In the everlasting pursuit of fitness and speed, numbers don’t lie. Let’s look at the VO2 max test.
Power, cadence, and heart rate are the most common metrics used in cyclist training plans but together they comprise only a fraction of the story. In the jigsaw puzzle that is the quest for fitness and form, each of these metrics plays an important role but the most telling assessment comes from a test very few cyclists take.
**VO2 max testing** is the endurance athlete’s gold standard for measuring the body’s aerobic capabilities and how to specifically, effectively bring those capabilities to the fore through tailored training. The data collected during a VO2 max test takes the guesswork out of subsequent training as you will know *exactly* which areas to work on in order to make great fitness rise to the top.
First, it’s important to understand what VO2 max is. Essentially, VO2 max refers to the maximum amount of oxygen the body can consume and is indicative of athletic fitness and potential. This is the reason you often find legendary cyclist’s names paired with their VO2 max results: Greg Lemond had a VO2 max of 95 during his golden days while Indurain’s result of 90 came between Tour de France wins.
Your body’s ability to take a breath, exhale that breath, and **use** that breath are all separate metrics that may stand out individually but only indicate fitness when they all come together efficiently in concert with the cardiovascular system. Being able to take a big breath (known as *intake*) doesn’t mean much for fitness if you can’t use most of the air you inhale (your *uptake*), while being able to uptake a large amount of oxygen won’t be a great advantage if you can’t intake much to begin with.
What does all of this oxygen talk have to do with going fast on your bike? Oxygen is the gas that drives your motor: oxygen is brought in through the lungs and delivered to the muscles via the cardiovascular system. At work are red blood cells which load themselves with oxygen, transporting it where it’s needed and coming back to the lungs with carbon dioxide for you to exhale. This process is measured for efficiency during the VO2 max test.
Prior to the test you’ll be weighed, have your height measured, and a lab technician will take your age, weight, and height are then used to interpret your VO2 max results and will give you an idea of whether you stand at, above, or below average for your given range.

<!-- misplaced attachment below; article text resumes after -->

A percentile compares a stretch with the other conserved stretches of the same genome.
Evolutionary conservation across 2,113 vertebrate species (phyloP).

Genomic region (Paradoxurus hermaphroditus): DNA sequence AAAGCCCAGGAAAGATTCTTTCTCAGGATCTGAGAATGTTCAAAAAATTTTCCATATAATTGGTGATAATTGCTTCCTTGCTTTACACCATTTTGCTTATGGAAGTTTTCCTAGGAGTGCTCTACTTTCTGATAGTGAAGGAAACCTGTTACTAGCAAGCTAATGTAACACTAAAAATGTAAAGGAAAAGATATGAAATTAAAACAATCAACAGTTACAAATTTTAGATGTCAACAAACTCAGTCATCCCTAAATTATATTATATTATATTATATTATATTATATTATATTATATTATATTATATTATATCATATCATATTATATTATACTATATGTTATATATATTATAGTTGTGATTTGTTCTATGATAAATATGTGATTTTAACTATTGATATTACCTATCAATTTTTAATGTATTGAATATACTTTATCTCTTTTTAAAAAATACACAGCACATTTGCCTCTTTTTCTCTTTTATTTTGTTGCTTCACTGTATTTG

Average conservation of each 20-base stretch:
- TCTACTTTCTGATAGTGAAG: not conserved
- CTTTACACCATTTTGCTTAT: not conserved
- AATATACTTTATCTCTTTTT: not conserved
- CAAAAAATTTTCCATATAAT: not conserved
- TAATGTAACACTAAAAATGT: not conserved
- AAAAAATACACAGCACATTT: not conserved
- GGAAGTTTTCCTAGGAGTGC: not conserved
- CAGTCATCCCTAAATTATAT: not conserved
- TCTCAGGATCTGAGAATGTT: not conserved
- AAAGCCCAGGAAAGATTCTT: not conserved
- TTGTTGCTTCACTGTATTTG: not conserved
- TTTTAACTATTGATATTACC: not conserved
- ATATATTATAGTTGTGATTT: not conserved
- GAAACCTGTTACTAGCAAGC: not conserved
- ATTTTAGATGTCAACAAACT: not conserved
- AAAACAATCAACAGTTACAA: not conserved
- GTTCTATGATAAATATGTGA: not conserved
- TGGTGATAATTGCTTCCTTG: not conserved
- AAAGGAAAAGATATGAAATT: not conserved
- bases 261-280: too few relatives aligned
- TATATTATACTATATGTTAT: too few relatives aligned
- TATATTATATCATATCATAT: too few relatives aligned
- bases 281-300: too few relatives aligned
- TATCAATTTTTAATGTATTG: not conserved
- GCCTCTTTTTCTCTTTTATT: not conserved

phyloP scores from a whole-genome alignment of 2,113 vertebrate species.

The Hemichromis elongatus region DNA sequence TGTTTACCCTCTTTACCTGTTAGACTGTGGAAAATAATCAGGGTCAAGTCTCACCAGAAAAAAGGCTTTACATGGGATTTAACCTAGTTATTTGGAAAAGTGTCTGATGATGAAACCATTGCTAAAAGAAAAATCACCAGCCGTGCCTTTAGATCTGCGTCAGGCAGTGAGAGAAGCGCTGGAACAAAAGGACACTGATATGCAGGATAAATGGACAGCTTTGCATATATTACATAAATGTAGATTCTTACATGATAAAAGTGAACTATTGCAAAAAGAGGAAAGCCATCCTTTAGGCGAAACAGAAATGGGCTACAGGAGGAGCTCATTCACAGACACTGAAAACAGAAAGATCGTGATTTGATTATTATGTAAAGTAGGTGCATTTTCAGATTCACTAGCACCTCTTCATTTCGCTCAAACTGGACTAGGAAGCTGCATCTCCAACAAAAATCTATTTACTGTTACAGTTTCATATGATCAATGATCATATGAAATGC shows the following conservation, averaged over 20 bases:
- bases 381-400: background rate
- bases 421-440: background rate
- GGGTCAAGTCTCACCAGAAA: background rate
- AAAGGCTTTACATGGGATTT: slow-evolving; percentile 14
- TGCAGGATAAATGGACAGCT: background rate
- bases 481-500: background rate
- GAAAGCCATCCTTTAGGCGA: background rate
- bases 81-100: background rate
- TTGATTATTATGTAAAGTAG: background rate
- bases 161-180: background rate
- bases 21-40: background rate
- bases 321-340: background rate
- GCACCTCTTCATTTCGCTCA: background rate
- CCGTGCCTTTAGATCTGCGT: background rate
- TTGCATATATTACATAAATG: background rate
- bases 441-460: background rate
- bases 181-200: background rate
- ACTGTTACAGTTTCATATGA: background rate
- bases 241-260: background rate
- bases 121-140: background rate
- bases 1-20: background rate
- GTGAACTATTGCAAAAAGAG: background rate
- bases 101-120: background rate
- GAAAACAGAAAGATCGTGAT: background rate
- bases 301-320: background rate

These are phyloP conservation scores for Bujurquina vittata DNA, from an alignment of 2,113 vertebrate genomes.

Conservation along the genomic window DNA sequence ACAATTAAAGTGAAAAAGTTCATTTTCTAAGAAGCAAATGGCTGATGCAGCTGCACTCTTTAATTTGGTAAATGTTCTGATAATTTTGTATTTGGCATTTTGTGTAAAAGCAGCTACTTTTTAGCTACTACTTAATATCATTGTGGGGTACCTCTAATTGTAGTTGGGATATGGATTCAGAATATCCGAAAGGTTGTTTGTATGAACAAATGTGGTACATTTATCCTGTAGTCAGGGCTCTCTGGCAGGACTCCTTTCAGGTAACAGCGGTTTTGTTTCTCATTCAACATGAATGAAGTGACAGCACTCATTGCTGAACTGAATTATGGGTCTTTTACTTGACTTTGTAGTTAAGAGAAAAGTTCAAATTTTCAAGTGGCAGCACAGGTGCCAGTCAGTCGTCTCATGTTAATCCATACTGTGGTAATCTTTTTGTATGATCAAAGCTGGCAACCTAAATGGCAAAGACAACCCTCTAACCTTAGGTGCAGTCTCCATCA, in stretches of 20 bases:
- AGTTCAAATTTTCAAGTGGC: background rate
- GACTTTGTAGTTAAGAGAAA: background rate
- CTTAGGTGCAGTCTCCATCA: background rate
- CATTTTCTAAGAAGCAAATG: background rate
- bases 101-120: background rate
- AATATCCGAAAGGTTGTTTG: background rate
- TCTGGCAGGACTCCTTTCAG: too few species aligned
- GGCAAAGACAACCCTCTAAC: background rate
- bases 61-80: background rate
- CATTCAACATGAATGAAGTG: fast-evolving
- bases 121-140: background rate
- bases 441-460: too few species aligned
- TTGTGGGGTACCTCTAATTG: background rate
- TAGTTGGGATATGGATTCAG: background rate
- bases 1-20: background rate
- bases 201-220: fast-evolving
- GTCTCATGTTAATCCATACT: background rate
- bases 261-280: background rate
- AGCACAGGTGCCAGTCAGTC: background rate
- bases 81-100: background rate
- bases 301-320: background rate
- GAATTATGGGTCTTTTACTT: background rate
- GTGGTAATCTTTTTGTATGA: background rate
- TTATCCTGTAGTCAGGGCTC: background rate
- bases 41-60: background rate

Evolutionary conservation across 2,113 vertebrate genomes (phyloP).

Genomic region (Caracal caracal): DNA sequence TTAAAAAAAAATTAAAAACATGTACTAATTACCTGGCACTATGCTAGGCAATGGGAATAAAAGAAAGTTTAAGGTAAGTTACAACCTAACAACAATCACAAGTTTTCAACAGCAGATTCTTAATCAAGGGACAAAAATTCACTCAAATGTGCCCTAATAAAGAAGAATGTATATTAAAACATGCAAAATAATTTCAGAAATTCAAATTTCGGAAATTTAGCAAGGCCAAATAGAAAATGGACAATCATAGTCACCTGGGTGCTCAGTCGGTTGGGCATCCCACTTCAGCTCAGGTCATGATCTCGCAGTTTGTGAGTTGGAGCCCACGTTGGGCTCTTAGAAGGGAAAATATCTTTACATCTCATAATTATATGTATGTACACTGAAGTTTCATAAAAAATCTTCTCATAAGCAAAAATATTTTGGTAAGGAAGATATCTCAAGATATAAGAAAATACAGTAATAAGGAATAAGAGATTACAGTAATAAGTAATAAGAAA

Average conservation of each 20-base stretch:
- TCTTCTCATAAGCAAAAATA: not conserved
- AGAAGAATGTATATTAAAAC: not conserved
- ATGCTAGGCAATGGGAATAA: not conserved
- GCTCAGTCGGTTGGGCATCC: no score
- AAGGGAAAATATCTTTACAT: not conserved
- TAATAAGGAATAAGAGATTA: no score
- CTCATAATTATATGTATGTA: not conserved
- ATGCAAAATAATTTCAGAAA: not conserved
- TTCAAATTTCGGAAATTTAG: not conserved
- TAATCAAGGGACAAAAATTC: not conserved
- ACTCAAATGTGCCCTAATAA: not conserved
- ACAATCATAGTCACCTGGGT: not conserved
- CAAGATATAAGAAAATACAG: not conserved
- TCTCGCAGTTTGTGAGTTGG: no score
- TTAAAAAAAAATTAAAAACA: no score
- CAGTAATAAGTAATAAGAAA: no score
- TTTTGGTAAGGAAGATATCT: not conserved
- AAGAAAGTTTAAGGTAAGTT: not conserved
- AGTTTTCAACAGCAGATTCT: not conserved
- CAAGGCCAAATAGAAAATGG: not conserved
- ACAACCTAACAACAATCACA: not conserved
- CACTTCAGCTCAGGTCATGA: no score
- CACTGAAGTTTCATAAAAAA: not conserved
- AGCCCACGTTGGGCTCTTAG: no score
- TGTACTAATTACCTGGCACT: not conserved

Lab assistants will have you fitted with an awkward mask reminiscent of the one worn by comic book villain Bane. Looks aside, the mask plays a crucial role in the test as it’s the tool by which your intake and vital capacity (the measure for your how much oxygen your lungs can take in) are gauged. A heart rate monitor compliments the mask.
The test proceeds by having you kit up and, with the aforementioned medical attachments in place, mount a trainer and begin spinning at minimal effort. This is the warm up phase which typically starts below 100 watts. After an adequate warmup, the trainer (cycling ergometer) will gradually increase your wattage after every few minutes until you reach the point of exhaustion brought on by going into the anaerobic zone (when your body goes into oxygen debt). After reaching exhaustion, you’ll warm down for an additional fifteen to twenty minutes while awaiting the data from the test.
Interestingly, scoring highly during a VO2 max test *does not* necessarily mean you’ll be fast on the road or podium every race you enter. If this concept seems a bit confusing, consider the following: Let’s say you test at a VO2 max of 80. A score of 80 puts you in line with world tour pro cyclists and yet you may be having trouble keeping up with the pack on the third lap of the local Tuesday night group ride. What’s missing?
Despite having a very high VO2 max, you are likely only able to keep up intensity for a short period of time within that. Your ability to keep up a high-intensity effort is determined by your FTP (functional threshold power). If your FTP is low, then you’ll only be able to support around 50-60% of your VO2 max. To put this in perspective, if you have a VO2 max of 80 but only have the functional threshold power to support half of that, then someone with a much lower VO2 max at 58 who is able to support 90% will undoubtedly leave you behind on a climb.
From the above example it becomes clear that VO2 max testing, combined with past performance results, power files, and times, will help guide you in a specific training direction. If you test highly but are not performing to the potential your numbers indicate then working on your functional threshold power will be a clear and obvious training direction that will result in increased fitness and training capacity.
VO2 max testing gives a complete, empirical picture of your fitness as it stands the moment the test is taken. By having a complete data set to complement your perceived exertion, a coach can create a personalized training regime that points exactly to your weaknesses and shapes them up. Diet recommendations can also be made based on test results which is crucial since the most simple way to increase your VO2 max is by losing weight (without reducing power).
In today’s information age data is the standard by which athletes objectively zero in on training targets to unlock maximum potential. VO2 max testing is important for every competitive cyclist in this regard and should be taken seriously by those looking to push their cycling to a higher standard.